How I Spent My Summer Vacation Pt. 2
(or: 2800 miles in nine days with two kids in the backseat)

Adam at the site of Pickett's Charge

It was about 7 o'clock that evening when Adam approached his own highwater mark. The whole day had been a struggle of wills: our blue-clad parental wills and need to keep this a "family" vacation against his secessionist-gray teenage desire for the independence to roam the battlefield until exhaustion forced him to lay his head on the rocky Pennsylvania soil under the starry sky and the strains of "Dixie" lulled him to sleep. We had finally made our way to the site of Pickett's Charge, and the boy was champing at the bit. He could taste victory. But then things began to fall apart, not unlike the way the South had fallen apart 133 years earlier on this same spot.

First, I accidently hit Adam's sister, Becca, in the head with my car door. Then she managed to conk her head on a cannon less than ten-minutes later. Plus, the three of us in our little Union (my wife, my daughter and myself) were getting tired and hungry, and besides, "tomorrow's another day." Adam walking out to where Pickett's Charge began.Sensing another loss for Johnny Reb at the same spot as in 1863, Adam asked if he could just do the walk on his own while we sat in the car or walked around and looked at the many monuments erected on this most hallowed site. It wouldn't take him long. I was beginning to get crabby by this point, feeling guilty for bashing Becca with the car door and wanting to sit down in a nice, quiet air-conditioned restaurant and unwind. Knowing there could be casualties, but not possessing of many options for my troops, I told him "no." He pleaded. He begged. He argued. It was only a bit over a mile to Spangler's Woods, and then he'd come right back. Like the Regiment with the Reputation - the 1st Minnesota - on the second day of the battle, I held firm against a larger force.

He sulked through dinner at General Lee's but came completely back to life when I told him I could get up early in the morning with him and the two of us could walk Pickett's Charge. We did. I in my tourist shorts, t-shirt, cap and camera, and he in his authentic custom-tailored Confederate gray uniform, purchased piece by piece this summer with his own money for just this moment.

The view across the field where Pickett's Charge took place.

I took pictures of him marching through the field which separates monuments to both sides of this bloody battle. Pictures as he walked where miniballs, grapeshot, cannonballs and heat had felled young men his own age so long ago. Pictures as he looked out from Spangler's Woods toward the monuments which mark where the Union troops held fast against the Rebels, the spot where we needed to get back to, as the clouds overhead released their cargo. As we double-timed back toward the car, I pointed out how completely unprotected we were on that open field, and how unprotected the young soldiers were as they marched toward the same copse of trees we now approached. He told me he was thinking about the same thing. I'm glad he thought about it. He needed to think about the part of war which is not "glory."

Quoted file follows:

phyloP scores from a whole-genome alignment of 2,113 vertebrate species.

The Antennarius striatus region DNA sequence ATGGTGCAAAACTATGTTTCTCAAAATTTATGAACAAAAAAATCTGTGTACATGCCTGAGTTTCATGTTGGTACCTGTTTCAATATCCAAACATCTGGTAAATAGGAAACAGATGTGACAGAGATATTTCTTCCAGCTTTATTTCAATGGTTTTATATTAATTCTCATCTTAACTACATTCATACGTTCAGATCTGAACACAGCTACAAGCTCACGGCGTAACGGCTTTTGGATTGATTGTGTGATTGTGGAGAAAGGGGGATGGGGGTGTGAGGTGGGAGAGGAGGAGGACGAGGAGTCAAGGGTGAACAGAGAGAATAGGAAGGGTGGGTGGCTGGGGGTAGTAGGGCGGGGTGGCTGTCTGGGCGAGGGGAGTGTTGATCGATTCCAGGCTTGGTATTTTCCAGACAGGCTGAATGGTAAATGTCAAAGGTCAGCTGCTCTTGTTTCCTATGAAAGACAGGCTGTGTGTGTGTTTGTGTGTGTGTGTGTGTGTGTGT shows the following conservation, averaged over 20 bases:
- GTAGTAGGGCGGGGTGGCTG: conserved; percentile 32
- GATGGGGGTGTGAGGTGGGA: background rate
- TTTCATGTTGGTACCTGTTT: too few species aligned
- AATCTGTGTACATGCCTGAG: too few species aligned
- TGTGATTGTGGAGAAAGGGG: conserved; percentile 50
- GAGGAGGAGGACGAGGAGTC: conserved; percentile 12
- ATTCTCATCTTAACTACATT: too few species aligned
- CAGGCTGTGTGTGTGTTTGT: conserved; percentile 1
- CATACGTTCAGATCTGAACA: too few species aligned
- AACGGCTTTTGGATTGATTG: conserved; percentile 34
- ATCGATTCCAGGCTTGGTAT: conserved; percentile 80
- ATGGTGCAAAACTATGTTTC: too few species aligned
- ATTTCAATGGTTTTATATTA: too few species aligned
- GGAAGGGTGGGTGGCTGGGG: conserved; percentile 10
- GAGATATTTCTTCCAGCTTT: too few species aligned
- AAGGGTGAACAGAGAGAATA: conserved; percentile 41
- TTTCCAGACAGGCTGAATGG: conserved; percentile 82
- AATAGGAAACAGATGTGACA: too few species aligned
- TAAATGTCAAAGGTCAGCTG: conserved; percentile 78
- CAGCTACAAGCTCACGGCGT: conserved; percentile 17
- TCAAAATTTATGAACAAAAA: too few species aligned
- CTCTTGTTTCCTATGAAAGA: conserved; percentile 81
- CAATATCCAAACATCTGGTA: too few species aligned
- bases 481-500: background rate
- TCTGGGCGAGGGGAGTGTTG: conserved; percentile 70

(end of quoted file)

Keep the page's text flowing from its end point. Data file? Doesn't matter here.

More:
The rain let up later that morning, and, back in dry clothes, we did lots of touristy things. The Civil War Wax Museum. The Jenny Wade house (the only civilian killed during the three day Battle of Gettysburg), various shops and tours. Incidental miles: 41.

Hershey's Kiss-shaped streetlights in Hershey, PA

Thursday we broke camp and began our return with a side-trip to Hershey, PA., mecca for my wife and daughter! The streetlights really are shaped like Hershey Kisses and the town really does smell like chocolate. We took the tour at Hershey's Chocolate World, and even took part in a taste-test they were conducting. The only low-light for us was in the souvenir area of this large chocolatey complex. They have essentially all the things Hershey's makes and markets, but the prices were higher than at Walmart. I figured since everything was so fresh, and there was no shipping... but no. We bought a bunch anyway. We're such tourists! That evening we bedded down in Upper Sandusky, OH., 487 miles after leaving Gettysburg. Total miles for the trip: 1901.

The Kidd Marshmallow Factory - Ligonier, Indiana

Friday was more driving, with Madison, WI. our stopping destination (476 miles). On the way we stopped in Ligonier, IN. to take a tour of the Kidd's Marshmallow Factory. If you're in the neighborhood sometime, be sure to stop in. It's a self-guided tour, and you can make your stay as long or as short as you like. They make 85-percent of the marshmallows in the world, so chances are you'll see your favorite brand being bagged. You get to see the entire process and you even get free samples at the end of the tour! Plus, they have souvenirs (what good tourist site doesn't?) including t-shirts that smell like marshmallows even after being washed! Total miles with one leg to go: 2377.

Saturday was uneventful. We drove the 453 miles from Madison to Grand Rapids, MN. without incident. We noticed the hills were much smaller than a week before, and the terrain nearest to home is very flat now that we've seen some mountains, small though they may have been. Total round trip miles: 2830. It sure was good to sleep in our own beds again.

So that's how I spent my summer vacation. And the best part was: after 2800 miles with two kids in the back seat, we all came out of the experience alive.


Copyright 1996 Mike Zimmerli

A Ramblings Special Edition in Three Parts:

How I Spent My Summer Vacation
(2800 miles in nine days with two kids in the backseat)

[Part One] [Part Two]

And don't miss Part Three:
Of Pillows and Continental Breakfasts
(Our Review of Our Lodgings)

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